The school year is a perfect time to engage in a series of powerful sermons that cut at the heart of the matter: that we’ve been bought with a price and need to live like it. If not, what’s the point? We will certainly falter, but we cannot fall. There is too much at stake and are here, among our neighbors, as God workmanship, created for good works in Christ (Ephesians 2:10). Here are 12 sermon series ideas that are worth considering and expanding for the month of September.

The Whole Armor of God (Ephesians 6:10-18)

Our ideas for back to school sermons are rightly bookended with the acknowledgement of the war we’re in. If we don’t see it waging all around us – in our attitudes, our desires, our anxieties Paul offers us a clear picture of dedication to Jesus. It’s likely that Paul uses the imagery of a soldier out of familiarity, since he frequently found himself in prison with soldiers on guard.

The schemes of the devil cannot be understated. Our duty is to be strong in the Lord and put on the whole armor he provides: (1) the belts of truth; (2) the breastplate of righteousness; (3) shoes quickened for Gospel work; (4) shield of faith; (5) helmet of salvation; (6) and the sword of the Spirit.

There is nothing light-hearted about the reality of preparing for battle, and so too as we view the opening of everyday, especially those rife with new temptations, distractions and challenges. Paul follows each piece of armor with an identified purpose. The belt of truth allows us to stand firm, the breastplate of righteousness and preparation for readiness, and so on. We need to be firm that Paul says, “take up the whole armor of God.” We don’t pick and choose what we want to wear. It’s our duty to be equipped against any scheme of the devil because there is surety they will come. As in war, we need to always, “keep alert with all perseverance.”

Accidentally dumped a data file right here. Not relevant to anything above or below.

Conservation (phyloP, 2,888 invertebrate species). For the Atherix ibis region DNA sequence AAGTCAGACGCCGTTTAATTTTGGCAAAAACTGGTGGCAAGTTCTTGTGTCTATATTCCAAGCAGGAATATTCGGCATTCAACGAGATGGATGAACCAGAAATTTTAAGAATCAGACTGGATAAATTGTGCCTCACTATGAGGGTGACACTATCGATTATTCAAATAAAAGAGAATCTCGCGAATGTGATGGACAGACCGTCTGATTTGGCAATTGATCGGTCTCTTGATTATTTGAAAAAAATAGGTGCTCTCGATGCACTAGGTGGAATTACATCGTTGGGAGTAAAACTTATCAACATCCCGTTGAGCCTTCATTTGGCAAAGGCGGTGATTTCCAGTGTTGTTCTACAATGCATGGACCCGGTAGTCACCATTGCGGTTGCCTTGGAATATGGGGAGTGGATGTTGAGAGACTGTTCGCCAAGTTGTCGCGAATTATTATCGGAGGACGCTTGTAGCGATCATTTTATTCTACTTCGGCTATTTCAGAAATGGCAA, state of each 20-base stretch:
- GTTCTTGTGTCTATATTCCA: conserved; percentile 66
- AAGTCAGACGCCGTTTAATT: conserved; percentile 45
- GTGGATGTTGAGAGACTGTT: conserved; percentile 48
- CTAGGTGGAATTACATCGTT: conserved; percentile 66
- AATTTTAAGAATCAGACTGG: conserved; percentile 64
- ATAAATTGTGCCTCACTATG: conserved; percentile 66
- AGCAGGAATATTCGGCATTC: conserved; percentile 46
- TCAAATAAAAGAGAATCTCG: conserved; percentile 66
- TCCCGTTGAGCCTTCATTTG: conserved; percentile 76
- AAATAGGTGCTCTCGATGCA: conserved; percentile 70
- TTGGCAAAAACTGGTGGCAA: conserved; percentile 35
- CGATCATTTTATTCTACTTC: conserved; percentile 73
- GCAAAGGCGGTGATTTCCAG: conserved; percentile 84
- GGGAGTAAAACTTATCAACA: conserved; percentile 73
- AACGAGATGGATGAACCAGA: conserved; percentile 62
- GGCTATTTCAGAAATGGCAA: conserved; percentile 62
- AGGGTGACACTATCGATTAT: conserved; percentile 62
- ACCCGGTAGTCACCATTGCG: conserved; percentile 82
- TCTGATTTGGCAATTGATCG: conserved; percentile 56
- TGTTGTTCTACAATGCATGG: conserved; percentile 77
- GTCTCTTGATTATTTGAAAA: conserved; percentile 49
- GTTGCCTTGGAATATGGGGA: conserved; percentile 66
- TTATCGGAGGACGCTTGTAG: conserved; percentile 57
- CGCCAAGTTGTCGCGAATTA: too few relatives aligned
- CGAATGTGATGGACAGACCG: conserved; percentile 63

Application: Consider posting Bible verses in the places you frequent – the kitchen, the bathroom mirror, your locker. Consider praying often and out loud, for people who you find especially challenging. I like what C.S. Lewis says about prayer. He says, “I have two lists of names in my prayers, those for whose conversion I pray, and those for whose conversion I give thanks. The little trickle of transferences from List A to List B is a great comfort” (Letters, Volume II). Scripture and prayer both tie us to the dependency in God and less so in our own strength. 

The Fiery Furnace (Daniel 3)

Will we stand and not bow down no matter the consequences? Will we have faith that God’s work is bigger than our own? How do we even know where to make a stand and where to stay silent and strive for peace like Hebrews 12:14 says, “Strive for peace with everyone, and for the holiness without which no one will see the Lord”?  Shadrach, Meshach, and Abednego knew the time had arrived to not submit. It would definitely cause strife for the ruler and it might even result in punishment for the rest of the Israelites, but they couldn’t worship the king as a god. Above it all, they knew their action would likely cost them their lives.

When Nebuchadnezzar sees Shadrach, Meshach, and Abednego he is filled with fury and orders the guards to throw them into a fiery furnace. The story is one of heroic faith. They are bound and thrown into a fire so hot that it kills the guards. The next moment would change everything:

“Then King Nebuchadnezzar was astonished and rose up in haste. He declared to his counselors, ‘Did we not cast three men bound into the fire?’ They answered and said to the king, ‘True, O king.’ He answered and said, ‘But I see four men unbound, walking in the midst of the fire, and they are not hurt; and the appearance of the fourth is like a son of the gods.’” (24-25).